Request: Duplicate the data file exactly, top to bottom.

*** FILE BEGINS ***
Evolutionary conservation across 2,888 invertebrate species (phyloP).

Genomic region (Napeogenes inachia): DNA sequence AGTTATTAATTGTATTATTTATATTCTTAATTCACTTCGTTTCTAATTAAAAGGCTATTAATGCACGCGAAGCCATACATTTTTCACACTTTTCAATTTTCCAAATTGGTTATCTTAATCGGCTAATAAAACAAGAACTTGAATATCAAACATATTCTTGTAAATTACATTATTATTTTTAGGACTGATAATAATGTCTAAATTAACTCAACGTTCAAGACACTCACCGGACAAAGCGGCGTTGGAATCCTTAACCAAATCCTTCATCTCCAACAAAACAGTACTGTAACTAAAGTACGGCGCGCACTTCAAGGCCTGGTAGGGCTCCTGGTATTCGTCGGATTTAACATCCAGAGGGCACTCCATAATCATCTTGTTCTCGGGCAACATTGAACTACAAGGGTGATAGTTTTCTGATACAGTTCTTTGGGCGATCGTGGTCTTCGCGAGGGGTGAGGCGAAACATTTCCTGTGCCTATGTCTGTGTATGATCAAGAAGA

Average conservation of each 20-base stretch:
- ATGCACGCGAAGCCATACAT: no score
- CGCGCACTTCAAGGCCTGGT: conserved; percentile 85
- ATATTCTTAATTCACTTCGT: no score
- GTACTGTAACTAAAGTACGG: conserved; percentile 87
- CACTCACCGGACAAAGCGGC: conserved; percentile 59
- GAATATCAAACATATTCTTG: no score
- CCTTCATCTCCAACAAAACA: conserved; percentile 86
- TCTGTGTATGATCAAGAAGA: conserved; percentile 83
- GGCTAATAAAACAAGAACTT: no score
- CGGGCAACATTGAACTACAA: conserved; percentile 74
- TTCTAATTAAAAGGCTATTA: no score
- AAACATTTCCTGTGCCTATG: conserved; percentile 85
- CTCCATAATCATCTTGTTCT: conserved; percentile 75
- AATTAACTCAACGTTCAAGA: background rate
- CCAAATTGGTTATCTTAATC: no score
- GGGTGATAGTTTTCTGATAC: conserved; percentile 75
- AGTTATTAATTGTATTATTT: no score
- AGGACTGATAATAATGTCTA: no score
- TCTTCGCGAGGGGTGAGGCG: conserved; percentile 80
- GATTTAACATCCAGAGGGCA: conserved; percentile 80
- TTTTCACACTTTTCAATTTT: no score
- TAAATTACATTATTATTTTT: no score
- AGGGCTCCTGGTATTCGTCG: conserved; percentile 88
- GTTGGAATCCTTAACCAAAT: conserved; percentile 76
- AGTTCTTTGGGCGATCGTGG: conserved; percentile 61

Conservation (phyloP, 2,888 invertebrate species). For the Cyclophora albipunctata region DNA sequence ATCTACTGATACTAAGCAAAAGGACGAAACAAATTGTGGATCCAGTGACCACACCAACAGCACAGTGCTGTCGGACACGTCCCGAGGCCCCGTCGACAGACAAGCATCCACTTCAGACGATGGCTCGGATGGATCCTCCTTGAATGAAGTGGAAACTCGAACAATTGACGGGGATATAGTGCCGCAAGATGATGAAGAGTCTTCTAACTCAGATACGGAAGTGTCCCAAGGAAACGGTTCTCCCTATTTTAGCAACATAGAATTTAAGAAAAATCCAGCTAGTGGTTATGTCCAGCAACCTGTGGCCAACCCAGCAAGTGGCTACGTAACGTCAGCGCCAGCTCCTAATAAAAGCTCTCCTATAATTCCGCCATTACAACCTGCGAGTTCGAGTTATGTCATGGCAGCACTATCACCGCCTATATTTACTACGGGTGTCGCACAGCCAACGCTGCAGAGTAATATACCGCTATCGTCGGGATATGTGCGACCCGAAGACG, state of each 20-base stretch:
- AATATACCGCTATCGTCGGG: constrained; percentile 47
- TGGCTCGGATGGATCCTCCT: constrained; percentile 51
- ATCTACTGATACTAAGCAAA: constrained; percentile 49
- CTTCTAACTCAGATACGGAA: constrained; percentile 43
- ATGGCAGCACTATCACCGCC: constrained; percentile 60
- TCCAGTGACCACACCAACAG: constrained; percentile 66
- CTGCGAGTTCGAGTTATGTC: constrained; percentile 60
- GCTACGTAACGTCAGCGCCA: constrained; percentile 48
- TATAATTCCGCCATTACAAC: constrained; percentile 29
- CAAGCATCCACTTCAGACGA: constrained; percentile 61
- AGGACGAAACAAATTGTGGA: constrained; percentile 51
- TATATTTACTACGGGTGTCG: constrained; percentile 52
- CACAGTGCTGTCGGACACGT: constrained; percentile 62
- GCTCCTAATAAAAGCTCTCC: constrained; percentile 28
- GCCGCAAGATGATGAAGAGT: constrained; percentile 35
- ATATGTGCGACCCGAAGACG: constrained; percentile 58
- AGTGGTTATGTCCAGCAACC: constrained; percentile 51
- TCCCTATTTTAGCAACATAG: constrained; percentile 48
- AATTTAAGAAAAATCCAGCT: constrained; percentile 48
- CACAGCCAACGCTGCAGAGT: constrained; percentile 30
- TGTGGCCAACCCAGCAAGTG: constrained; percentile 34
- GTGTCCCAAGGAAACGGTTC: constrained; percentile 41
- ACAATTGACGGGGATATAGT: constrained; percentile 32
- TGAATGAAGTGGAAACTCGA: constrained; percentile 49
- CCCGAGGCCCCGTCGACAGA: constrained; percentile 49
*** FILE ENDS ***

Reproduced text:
Evolutionary conservation across 2,888 invertebrate species (phyloP).

Genomic region (Napeogenes inachia): DNA sequence AGTTATTAATTGTATTATTTATATTCTTAATTCACTTCGTTTCTAATTAAAAGGCTATTAATGCACGCGAAGCCATACATTTTTCACACTTTTCAATTTTCCAAATTGGTTATCTTAATCGGCTAATAAAACAAGAACTTGAATATCAAACATATTCTTGTAAATTACATTATTATTTTTAGGACTGATAATAATGTCTAAATTAACTCAACGTTCAAGACACTCACCGGACAAAGCGGCGTTGGAATCCTTAACCAAATCCTTCATCTCCAACAAAACAGTACTGTAACTAAAGTACGGCGCGCACTTCAAGGCCTGGTAGGGCTCCTGGTATTCGTCGGATTTAACATCCAGAGGGCACTCCATAATCATCTTGTTCTCGGGCAACATTGAACTACAAGGGTGATAGTTTTCTGATACAGTTCTTTGGGCGATCGTGGTCTTCGCGAGGGGTGAGGCGAAACATTTCCTGTGCCTATGTCTGTGTATGATCAAGAAGA

Average conservation of each 20-base stretch:
- ATGCACGCGAAGCCATACAT: no score
- CGCGCACTTCAAGGCCTGGT: conserved; percentile 85
- ATATTCTTAATTCACTTCGT: no score
- GTACTGTAACTAAAGTACGG: conserved; percentile 87
- CACTCACCGGACAAAGCGGC: conserved; percentile 59
- GAATATCAAACATATTCTTG: no score
- CCTTCATCTCCAACAAAACA: conserved; percentile 86
- TCTGTGTATGATCAAGAAGA: conserved; percentile 83
- GGCTAATAAAACAAGAACTT: no score
- CGGGCAACATTGAACTACAA: conserved; percentile 74
- TTCTAATTAAAAGGCTATTA: no score
- AAACATTTCCTGTGCCTATG: conserved; percentile 85
- CTCCATAATCATCTTGTTCT: conserved; percentile 75
- AATTAACTCAACGTTCAAGA: background rate
- CCAAATTGGTTATCTTAATC: no score
- GGGTGATAGTTTTCTGATAC: conserved; percentile 75
- AGTTATTAATTGTATTATTT: no score
- AGGACTGATAATAATGTCTA: no score
- TCTTCGCGAGGGGTGAGGCG: conserved; percentile 80
- GATTTAACATCCAGAGGGCA: conserved; percentile 80
- TTTTCACACTTTTCAATTTT: no score
- TAAATTACATTATTATTTTT: no score
- AGGGCTCCTGGTATTCGTCG: conserved; percentile 88
- GTTGGAATCCTTAACCAAAT: conserved; percentile 76
- AGTTCTTTGGGCGATCGTGG: conserved; percentile 61

Conservation (phyloP, 2,888 invertebrate species). For the Cyclophora albipunctata region DNA sequence ATCTACTGATACTAAGCAAAAGGACGAAACAAATTGTGGATCCAGTGACCACACCAACAGCACAGTGCTGTCGGACACGTCCCGAGGCCCCGTCGACAGACAAGCATCCACTTCAGACGATGGCTCGGATGGATCCTCCTTGAATGAAGTGGAAACTCGAACAATTGACGGGGATATAGTGCCGCAAGATGATGAAGAGTCTTCTAACTCAGATACGGAAGTGTCCCAAGGAAACGGTTCTCCCTATTTTAGCAACATAGAATTTAAGAAAAATCCAGCTAGTGGTTATGTCCAGCAACCTGTGGCCAACCCAGCAAGTGGCTACGTAACGTCAGCGCCAGCTCCTAATAAAAGCTCTCCTATAATTCCGCCATTACAACCTGCGAGTTCGAGTTATGTCATGGCAGCACTATCACCGCCTATATTTACTACGGGTGTCGCACAGCCAACGCTGCAGAGTAATATACCGCTATCGTCGGGATATGTGCGACCCGAAGACG, state of each 20-base stretch:
- AATATACCGCTATCGTCGGG: constrained; percentile 47
- TGGCTCGGATGGATCCTCCT: constrained; percentile 51
- ATCTACTGATACTAAGCAAA: constrained; percentile 49
- CTTCTAACTCAGATACGGAA: constrained; percentile 43
- ATGGCAGCACTATCACCGCC: constrained; percentile 60
- TCCAGTGACCACACCAACAG: constrained; percentile 66
- CTGCGAGTTCGAGTTATGTC: constrained; percentile 60
- GCTACGTAACGTCAGCGCCA: constrained; percentile 48
- TATAATTCCGCCATTACAAC: constrained; percentile 29
- CAAGCATCCACTTCAGACGA: constrained; percentile 61
- AGGACGAAACAAATTGTGGA: constrained; percentile 51
- TATATTTACTACGGGTGTCG: constrained; percentile 52
- CACAGTGCTGTCGGACACGT: constrained; percentile 62
- GCTCCTAATAAAAGCTCTCC: constrained; percentile 28
- GCCGCAAGATGATGAAGAGT: constrained; percentile 35
- ATATGTGCGACCCGAAGACG: constrained; percentile 58
- AGTGGTTATGTCCAGCAACC: constrained; percentile 51
- TCCCTATTTTAGCAACATAG: constrained; percentile 48
- AATTTAAGAAAAATCCAGCT: constrained; percentile 48
- CACAGCCAACGCTGCAGAGT: constrained; percentile 30
- TGTGGCCAACCCAGCAAGTG: constrained; percentile 34
- GTGTCCCAAGGAAACGGTTC: constrained; percentile 41
- ACAATTGACGGGGATATAGT: constrained; percentile 32
- TGAATGAAGTGGAAACTCGA: constrained; percentile 49
- CCCGAGGCCCCGTCGACAGA: constrained; percentile 49